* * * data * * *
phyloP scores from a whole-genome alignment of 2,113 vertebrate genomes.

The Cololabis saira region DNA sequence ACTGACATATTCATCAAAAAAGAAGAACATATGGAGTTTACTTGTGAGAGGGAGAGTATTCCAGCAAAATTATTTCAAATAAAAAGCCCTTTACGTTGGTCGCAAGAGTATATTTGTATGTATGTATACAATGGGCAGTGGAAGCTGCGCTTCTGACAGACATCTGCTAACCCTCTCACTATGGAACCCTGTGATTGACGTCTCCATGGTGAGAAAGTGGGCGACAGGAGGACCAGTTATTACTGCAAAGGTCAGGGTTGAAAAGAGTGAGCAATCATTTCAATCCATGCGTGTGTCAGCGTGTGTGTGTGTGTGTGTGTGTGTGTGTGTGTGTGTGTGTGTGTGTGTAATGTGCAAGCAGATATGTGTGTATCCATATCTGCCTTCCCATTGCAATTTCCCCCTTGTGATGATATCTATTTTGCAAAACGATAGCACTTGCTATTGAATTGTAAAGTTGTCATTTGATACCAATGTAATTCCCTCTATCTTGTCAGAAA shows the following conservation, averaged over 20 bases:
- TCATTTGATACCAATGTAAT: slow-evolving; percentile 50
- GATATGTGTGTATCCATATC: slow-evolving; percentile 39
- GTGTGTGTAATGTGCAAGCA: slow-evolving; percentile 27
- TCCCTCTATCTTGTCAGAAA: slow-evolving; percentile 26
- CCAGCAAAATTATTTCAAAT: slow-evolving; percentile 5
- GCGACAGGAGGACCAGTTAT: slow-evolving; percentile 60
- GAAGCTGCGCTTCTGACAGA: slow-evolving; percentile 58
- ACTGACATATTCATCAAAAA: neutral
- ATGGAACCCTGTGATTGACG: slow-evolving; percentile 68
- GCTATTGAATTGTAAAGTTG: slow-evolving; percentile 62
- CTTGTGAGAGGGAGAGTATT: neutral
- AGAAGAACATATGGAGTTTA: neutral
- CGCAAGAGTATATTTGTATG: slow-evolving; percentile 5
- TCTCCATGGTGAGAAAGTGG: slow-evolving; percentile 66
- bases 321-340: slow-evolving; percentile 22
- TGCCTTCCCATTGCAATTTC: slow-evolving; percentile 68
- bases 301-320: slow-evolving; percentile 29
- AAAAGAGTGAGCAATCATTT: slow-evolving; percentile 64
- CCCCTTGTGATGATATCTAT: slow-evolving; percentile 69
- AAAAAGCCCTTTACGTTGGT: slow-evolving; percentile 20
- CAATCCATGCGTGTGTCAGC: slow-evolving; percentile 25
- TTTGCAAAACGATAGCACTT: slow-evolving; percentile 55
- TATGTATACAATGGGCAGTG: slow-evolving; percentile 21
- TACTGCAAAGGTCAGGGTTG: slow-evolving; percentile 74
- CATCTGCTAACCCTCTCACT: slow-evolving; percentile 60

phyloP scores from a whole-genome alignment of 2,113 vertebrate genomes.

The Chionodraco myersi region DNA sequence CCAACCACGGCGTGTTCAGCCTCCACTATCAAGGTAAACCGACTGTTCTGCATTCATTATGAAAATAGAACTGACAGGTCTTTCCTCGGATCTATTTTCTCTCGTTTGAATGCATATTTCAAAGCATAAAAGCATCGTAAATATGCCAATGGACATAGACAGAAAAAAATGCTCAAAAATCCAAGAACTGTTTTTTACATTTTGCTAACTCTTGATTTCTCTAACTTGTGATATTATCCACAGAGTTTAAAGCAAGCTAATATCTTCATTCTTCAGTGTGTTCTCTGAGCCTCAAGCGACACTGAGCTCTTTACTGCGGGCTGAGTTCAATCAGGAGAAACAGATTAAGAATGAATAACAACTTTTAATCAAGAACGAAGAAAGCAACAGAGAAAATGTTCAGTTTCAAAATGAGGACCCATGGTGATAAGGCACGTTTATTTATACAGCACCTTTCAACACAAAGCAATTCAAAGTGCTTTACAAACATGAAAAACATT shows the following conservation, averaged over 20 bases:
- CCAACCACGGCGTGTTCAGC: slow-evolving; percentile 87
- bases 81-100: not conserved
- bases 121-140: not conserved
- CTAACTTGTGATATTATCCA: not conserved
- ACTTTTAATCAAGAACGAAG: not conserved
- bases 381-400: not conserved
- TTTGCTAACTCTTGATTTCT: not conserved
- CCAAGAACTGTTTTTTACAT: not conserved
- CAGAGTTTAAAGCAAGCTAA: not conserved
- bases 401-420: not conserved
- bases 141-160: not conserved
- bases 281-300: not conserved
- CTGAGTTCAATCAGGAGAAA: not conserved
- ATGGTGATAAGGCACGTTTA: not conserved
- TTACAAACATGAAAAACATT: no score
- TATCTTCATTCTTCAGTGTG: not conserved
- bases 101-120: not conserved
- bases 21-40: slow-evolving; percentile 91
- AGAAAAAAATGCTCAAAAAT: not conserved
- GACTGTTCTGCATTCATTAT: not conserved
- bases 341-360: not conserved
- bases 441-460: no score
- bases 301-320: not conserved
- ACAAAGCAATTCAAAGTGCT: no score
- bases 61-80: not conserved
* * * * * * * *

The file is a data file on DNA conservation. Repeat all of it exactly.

phyloP scores from a whole-genome alignment of 2,113 vertebrate genomes.

The Cololabis saira region DNA sequence ACTGACATATTCATCAAAAAAGAAGAACATATGGAGTTTACTTGTGAGAGGGAGAGTATTCCAGCAAAATTATTTCAAATAAAAAGCCCTTTACGTTGGTCGCAAGAGTATATTTGTATGTATGTATACAATGGGCAGTGGAAGCTGCGCTTCTGACAGACATCTGCTAACCCTCTCACTATGGAACCCTGTGATTGACGTCTCCATGGTGAGAAAGTGGGCGACAGGAGGACCAGTTATTACTGCAAAGGTCAGGGTTGAAAAGAGTGAGCAATCATTTCAATCCATGCGTGTGTCAGCGTGTGTGTGTGTGTGTGTGTGTGTGTGTGTGTGTGTGTGTGTGTGTGTAATGTGCAAGCAGATATGTGTGTATCCATATCTGCCTTCCCATTGCAATTTCCCCCTTGTGATGATATCTATTTTGCAAAACGATAGCACTTGCTATTGAATTGTAAAGTTGTCATTTGATACCAATGTAATTCCCTCTATCTTGTCAGAAA shows the following conservation, averaged over 20 bases:
- TCATTTGATACCAATGTAAT: slow-evolving; percentile 50
- GATATGTGTGTATCCATATC: slow-evolving; percentile 39
- GTGTGTGTAATGTGCAAGCA: slow-evolving; percentile 27
- TCCCTCTATCTTGTCAGAAA: slow-evolving; percentile 26
- CCAGCAAAATTATTTCAAAT: slow-evolving; percentile 5
- GCGACAGGAGGACCAGTTAT: slow-evolving; percentile 60
- GAAGCTGCGCTTCTGACAGA: slow-evolving; percentile 58
- ACTGACATATTCATCAAAAA: neutral
- ATGGAACCCTGTGATTGACG: slow-evolving; percentile 68
- GCTATTGAATTGTAAAGTTG: slow-evolving; percentile 62
- CTTGTGAGAGGGAGAGTATT: neutral
- AGAAGAACATATGGAGTTTA: neutral
- CGCAAGAGTATATTTGTATG: slow-evolving; percentile 5
- TCTCCATGGTGAGAAAGTGG: slow-evolving; percentile 66
- bases 321-340: slow-evolving; percentile 22
- TGCCTTCCCATTGCAATTTC: slow-evolving; percentile 68
- bases 301-320: slow-evolving; percentile 29
- AAAAGAGTGAGCAATCATTT: slow-evolving; percentile 64
- CCCCTTGTGATGATATCTAT: slow-evolving; percentile 69
- AAAAAGCCCTTTACGTTGGT: slow-evolving; percentile 20
- CAATCCATGCGTGTGTCAGC: slow-evolving; percentile 25
- TTTGCAAAACGATAGCACTT: slow-evolving; percentile 55
- TATGTATACAATGGGCAGTG: slow-evolving; percentile 21
- TACTGCAAAGGTCAGGGTTG: slow-evolving; percentile 74
- CATCTGCTAACCCTCTCACT: slow-evolving; percentile 60

phyloP scores from a whole-genome alignment of 2,113 vertebrate genomes.

The Chionodraco myersi region DNA sequence CCAACCACGGCGTGTTCAGCCTCCACTATCAAGGTAAACCGACTGTTCTGCATTCATTATGAAAATAGAACTGACAGGTCTTTCCTCGGATCTATTTTCTCTCGTTTGAATGCATATTTCAAAGCATAAAAGCATCGTAAATATGCCAATGGACATAGACAGAAAAAAATGCTCAAAAATCCAAGAACTGTTTTTTACATTTTGCTAACTCTTGATTTCTCTAACTTGTGATATTATCCACAGAGTTTAAAGCAAGCTAATATCTTCATTCTTCAGTGTGTTCTCTGAGCCTCAAGCGACACTGAGCTCTTTACTGCGGGCTGAGTTCAATCAGGAGAAACAGATTAAGAATGAATAACAACTTTTAATCAAGAACGAAGAAAGCAACAGAGAAAATGTTCAGTTTCAAAATGAGGACCCATGGTGATAAGGCACGTTTATTTATACAGCACCTTTCAACACAAAGCAATTCAAAGTGCTTTACAAACATGAAAAACATT shows the following conservation, averaged over 20 bases:
- CCAACCACGGCGTGTTCAGC: slow-evolving; percentile 87
- bases 81-100: not conserved
- bases 121-140: not conserved
- CTAACTTGTGATATTATCCA: not conserved
- ACTTTTAATCAAGAACGAAG: not conserved
- bases 381-400: not conserved
- TTTGCTAACTCTTGATTTCT: not conserved
- CCAAGAACTGTTTTTTACAT: not conserved
- CAGAGTTTAAAGCAAGCTAA: not conserved
- bases 401-420: not conserved
- bases 141-160: not conserved
- bases 281-300: not conserved
- CTGAGTTCAATCAGGAGAAA: not conserved
- ATGGTGATAAGGCACGTTTA: not conserved
- TTACAAACATGAAAAACATT: no score
- TATCTTCATTCTTCAGTGTG: not conserved
- bases 101-120: not conserved
- bases 21-40: slow-evolving; percentile 91
- AGAAAAAAATGCTCAAAAAT: not conserved
- GACTGTTCTGCATTCATTAT: not conserved
- bases 341-360: not conserved
- bases 441-460: no score
- bases 301-320: not conserved
- ACAAAGCAATTCAAAGTGCT: no score
- bases 61-80: not conserved